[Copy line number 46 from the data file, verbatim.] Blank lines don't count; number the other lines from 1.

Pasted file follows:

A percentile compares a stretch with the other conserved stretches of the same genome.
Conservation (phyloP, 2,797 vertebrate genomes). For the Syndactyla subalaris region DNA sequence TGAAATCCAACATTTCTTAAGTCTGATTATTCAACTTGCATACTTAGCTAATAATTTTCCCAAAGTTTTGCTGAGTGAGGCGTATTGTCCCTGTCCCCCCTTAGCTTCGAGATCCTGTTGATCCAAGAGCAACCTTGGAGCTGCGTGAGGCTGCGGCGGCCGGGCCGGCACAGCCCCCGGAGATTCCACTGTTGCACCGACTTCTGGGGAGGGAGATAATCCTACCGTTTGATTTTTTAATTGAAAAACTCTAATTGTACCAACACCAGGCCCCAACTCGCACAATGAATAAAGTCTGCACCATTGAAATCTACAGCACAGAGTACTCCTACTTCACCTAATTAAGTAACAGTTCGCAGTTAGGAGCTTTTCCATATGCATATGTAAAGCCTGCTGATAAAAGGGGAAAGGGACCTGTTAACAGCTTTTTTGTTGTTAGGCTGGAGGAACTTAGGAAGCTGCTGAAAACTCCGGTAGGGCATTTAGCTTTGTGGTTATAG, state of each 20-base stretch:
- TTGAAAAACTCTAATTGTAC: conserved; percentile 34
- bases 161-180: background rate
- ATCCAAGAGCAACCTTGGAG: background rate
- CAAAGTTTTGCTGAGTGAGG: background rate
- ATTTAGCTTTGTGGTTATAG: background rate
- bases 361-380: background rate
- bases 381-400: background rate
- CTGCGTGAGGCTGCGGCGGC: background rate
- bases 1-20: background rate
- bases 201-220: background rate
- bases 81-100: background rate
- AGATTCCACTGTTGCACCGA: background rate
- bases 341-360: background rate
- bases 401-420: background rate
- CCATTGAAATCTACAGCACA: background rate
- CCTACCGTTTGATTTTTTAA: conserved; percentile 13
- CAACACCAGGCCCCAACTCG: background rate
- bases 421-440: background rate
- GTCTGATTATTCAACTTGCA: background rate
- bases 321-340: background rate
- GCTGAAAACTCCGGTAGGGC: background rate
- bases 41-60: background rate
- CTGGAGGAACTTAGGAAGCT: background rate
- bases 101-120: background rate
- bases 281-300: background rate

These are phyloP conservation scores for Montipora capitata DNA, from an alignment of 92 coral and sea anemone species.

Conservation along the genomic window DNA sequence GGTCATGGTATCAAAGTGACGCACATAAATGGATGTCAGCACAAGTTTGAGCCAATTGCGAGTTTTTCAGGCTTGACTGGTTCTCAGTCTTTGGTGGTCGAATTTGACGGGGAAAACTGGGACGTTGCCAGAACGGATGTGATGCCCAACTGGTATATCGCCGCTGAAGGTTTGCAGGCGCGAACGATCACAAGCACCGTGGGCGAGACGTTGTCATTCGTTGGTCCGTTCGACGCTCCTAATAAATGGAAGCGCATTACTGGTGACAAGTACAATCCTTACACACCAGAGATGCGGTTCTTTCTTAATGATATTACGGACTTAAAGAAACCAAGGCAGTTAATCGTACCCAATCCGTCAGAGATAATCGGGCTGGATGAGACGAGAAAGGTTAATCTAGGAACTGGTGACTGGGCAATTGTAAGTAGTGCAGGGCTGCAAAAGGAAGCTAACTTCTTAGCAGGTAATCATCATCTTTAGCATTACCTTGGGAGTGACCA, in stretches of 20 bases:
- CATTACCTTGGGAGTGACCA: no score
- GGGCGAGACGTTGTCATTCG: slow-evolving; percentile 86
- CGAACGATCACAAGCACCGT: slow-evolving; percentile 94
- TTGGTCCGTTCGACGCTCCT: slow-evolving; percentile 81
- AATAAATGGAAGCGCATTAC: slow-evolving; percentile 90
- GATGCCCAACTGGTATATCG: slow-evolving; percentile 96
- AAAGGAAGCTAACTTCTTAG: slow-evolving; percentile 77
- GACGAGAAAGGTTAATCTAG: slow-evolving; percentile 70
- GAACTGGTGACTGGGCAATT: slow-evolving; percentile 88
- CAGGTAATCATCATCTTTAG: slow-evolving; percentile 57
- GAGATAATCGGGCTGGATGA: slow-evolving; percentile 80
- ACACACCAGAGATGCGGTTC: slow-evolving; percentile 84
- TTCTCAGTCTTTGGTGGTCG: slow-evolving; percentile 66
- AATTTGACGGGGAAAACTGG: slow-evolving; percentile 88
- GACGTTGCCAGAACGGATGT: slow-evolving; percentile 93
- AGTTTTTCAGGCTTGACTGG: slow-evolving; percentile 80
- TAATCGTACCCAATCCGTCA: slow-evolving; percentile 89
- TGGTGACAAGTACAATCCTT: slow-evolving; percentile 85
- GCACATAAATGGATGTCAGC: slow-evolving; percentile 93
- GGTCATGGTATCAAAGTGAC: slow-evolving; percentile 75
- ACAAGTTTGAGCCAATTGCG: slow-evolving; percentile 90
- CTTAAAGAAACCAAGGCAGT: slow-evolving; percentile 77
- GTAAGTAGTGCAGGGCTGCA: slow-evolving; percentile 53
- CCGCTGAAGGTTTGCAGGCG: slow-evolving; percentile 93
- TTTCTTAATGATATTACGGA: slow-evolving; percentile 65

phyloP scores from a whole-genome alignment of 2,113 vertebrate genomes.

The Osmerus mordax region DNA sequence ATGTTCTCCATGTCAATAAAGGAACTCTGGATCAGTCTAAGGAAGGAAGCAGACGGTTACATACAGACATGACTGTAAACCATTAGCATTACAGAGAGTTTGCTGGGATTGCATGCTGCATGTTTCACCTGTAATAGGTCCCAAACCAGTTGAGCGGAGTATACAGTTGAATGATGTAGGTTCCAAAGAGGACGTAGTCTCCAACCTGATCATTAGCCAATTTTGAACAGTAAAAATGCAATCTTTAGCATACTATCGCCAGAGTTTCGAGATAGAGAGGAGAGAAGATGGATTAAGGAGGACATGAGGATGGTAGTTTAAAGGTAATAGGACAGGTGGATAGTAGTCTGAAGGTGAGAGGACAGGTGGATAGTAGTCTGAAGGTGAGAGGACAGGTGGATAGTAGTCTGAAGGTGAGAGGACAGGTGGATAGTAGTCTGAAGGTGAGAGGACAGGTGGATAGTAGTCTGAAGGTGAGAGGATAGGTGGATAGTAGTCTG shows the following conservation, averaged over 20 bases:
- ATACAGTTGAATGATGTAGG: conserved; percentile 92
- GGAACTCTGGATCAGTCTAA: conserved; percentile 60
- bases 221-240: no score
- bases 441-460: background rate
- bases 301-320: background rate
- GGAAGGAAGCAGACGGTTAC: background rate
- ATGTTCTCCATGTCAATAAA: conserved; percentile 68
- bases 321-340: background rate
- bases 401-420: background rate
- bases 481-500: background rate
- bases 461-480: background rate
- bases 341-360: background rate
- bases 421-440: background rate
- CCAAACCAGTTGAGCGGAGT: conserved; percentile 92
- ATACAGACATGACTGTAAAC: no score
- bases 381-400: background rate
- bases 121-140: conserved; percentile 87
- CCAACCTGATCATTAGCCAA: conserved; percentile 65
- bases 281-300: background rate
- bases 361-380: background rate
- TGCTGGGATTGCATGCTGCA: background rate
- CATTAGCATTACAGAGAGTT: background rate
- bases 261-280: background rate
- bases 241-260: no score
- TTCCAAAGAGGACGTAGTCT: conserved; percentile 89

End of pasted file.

- TAATCGTACCCAATCCGTCA: slow-evolving; percentile 89